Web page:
DigiLit Sunday was created by Margaret @ Reflections on the Teche; here’s her invitation: “Welcome to DigiLit Sunday. I hope you will write a post about how digital literacy is working (or not working) in your classroom and link up with Mr. Linky at the end of this post.” Join us and share what you have discovered!
I piloted Google docs for our middle school at the end of last year, and found it to be an amazing journey for both my students and myself. I limited its use to writing workshop, just because I knew I had a lot to learn, and that time was short (4 weeks left in our school year) – I didn’t want a lot of confusion in what is perhaps the most confusing time of year in which there always seems to be too much to do and too little time in which to get it all done. But, as this post I wrote for Two Writing Teachers indicates, Google docs raised the level of engagement and of efficiency in our writing workshop. Our multi genre unit owed much of its success to the fact that we were able to write, share, confer, and clarify in a much more meaningful way. My kids loved the coolness factor, and I loved that I could stay on top of all the writing that was going on (each of my kids was crafting four different pieces of writing for this unit of study) without having to cart 50 writing folders home every night.
That success led me to spend the summer figuring out how I would begin the year with Google docs, using it for everything from the first day letter to reading, writing, and parent surveys. As usual, my online PLN provided so many wonderful ideas – Julieanne Harmatz wrote about Google doc parent surveys , and Cathy Mere about portfolios and conferring tools, both of which pushed my thinking further. So, here are some ways in which I will launch the year with Google docs integrated into my planning process:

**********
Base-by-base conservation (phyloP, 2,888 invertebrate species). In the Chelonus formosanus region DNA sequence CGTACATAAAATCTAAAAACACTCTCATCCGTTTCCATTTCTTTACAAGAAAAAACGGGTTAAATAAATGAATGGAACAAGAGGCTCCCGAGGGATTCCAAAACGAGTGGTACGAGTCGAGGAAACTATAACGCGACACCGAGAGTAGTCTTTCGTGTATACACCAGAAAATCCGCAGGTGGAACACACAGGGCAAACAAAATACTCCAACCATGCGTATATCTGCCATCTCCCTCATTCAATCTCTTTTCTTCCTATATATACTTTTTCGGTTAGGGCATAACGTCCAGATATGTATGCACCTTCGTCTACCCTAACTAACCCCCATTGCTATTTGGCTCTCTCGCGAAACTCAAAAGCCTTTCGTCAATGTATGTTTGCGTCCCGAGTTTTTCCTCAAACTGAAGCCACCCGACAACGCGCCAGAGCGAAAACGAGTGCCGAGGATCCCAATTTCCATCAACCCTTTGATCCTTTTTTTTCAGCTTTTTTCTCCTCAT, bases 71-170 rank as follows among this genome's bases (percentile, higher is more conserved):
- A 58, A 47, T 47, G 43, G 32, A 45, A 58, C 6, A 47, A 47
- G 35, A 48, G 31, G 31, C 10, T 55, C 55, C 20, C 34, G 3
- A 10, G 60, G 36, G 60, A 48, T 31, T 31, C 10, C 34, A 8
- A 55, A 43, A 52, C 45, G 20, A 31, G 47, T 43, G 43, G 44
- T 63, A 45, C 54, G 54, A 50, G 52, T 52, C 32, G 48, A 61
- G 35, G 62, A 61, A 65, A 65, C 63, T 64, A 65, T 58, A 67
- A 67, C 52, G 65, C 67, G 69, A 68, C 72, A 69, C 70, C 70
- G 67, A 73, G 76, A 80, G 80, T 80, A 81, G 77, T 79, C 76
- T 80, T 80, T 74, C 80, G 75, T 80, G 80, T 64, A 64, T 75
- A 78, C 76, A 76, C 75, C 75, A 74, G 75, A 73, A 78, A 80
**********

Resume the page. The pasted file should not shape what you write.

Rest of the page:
1. Although I will have copies in class for us to read and discuss, the “first day letter”, the reading, writing, and parent surveys will all be shared – first on our class website, and then through student accounts. The completed surveys will become part of each student’s portfolio, just as the end of year surveys will be. I think that this will be a useful tool for each of my kids, from their thoughts and goals at the beginning of the year to their summative ideas about their development as readers and writers.
2. Google forms will be a great way in which to keep track of my students’ reading habits and genre explorations. Donalyn Miller’s Reading in the Wild has excellent ideas (she actually shares her own forms in the appendices) to tailor to grade levels, and I think that having all of this information online will be a great asset – no more lost forms!
3. I am changing my back to school presentation from Prezi to Google Presentation. All my guidelines, and procedures, and “rules” (how to make up work, grading policies, etc.) will now be on hand for reference from the very beginning of the school year – no more, “I didn’t know that you …”.
4. I am experimenting with using Google forms to create an online collection of book reviews as well for students to share great books they’ve read and want their classmates to read. We have a place in the classroom for a poster version of this, but my kids often say that wished they could access this information at home or at their public library, when they are smack in the middle of choosing books.
So, these are some goals and ideas…all it will take is for my school’s tech department to have student Google accounts up and running on the first day of school. And really, how hard could that be?!